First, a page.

A boat containing around 40 African migrants including a toddler girl landed on a beach on the Spanish island of Gran Canaria, sea rescue services said on Wednesday.
The Spanish Canary Islands off the Moroccan coast were a key route around 10 years ago for migrants from Africa trying to reach Europe, but their numbers fell after Spain increased patrolling.
Europe is in crisis as hundreds of thousands of refugees fleeing war and economic migrants escaping poverty are arriving on the continent, crossing the Mediterranean on unsafe boats and over land across the Balkan peninsula.
The group of 33 men, six women and the child, were all in good health when they arrived late on Tuesday, a government official said. One of the women was pregnant, the official said.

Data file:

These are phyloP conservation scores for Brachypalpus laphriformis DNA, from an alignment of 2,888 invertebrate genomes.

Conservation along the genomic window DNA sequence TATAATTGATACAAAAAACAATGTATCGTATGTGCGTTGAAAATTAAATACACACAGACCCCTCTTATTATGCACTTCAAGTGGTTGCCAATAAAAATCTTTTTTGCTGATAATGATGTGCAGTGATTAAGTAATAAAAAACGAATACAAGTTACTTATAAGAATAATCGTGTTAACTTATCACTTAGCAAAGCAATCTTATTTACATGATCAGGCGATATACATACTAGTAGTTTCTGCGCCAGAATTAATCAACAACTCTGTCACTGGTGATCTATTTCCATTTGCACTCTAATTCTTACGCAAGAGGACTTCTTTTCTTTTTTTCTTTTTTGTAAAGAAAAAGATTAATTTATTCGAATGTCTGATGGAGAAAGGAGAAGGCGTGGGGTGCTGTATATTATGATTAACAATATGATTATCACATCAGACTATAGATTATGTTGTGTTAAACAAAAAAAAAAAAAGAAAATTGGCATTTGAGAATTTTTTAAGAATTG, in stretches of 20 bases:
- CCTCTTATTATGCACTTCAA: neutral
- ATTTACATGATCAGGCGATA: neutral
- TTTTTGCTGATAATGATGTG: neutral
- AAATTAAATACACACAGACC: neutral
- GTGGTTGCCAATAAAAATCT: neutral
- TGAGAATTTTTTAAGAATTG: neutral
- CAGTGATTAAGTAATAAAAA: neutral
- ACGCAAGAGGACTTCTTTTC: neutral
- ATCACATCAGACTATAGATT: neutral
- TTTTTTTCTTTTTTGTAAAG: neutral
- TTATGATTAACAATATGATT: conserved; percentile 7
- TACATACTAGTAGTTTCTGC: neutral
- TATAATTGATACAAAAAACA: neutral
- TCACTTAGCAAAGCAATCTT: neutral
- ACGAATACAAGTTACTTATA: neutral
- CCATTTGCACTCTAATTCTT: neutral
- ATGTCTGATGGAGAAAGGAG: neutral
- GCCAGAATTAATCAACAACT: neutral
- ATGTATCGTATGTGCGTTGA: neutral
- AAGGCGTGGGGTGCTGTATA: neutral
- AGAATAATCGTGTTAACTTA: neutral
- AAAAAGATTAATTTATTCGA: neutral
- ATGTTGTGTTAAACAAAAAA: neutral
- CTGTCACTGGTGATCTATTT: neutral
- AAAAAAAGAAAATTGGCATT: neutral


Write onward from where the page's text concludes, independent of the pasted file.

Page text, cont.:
Television images showed the migrants huddled on the beach in the dark while Red Cross workers handed out red blankets. One man lay on the beach covered in a foil blanket to prevent hypothermia.
Migrants arriving in Gran Canaria, a popular holiday destination, have in the past been mainly from Senegal and Mauritania. Migrant arrivals in the Canary Islands peaked at almost 32,000 in 2006 but fell back to around 300 in 2014, according to local newspapers.
A sophisticated system of sensors that allows Spanish police to intercept boats before they reach the shore and return agreements that Spain signed with Mauritania and Senegal reduced the flow drastically.
Small groups of migrants still attempt the journey every month. Spanish Sea Rescue picked up 34 migrants on a boat off the Canary Islands in mid-July and another 32 in early August.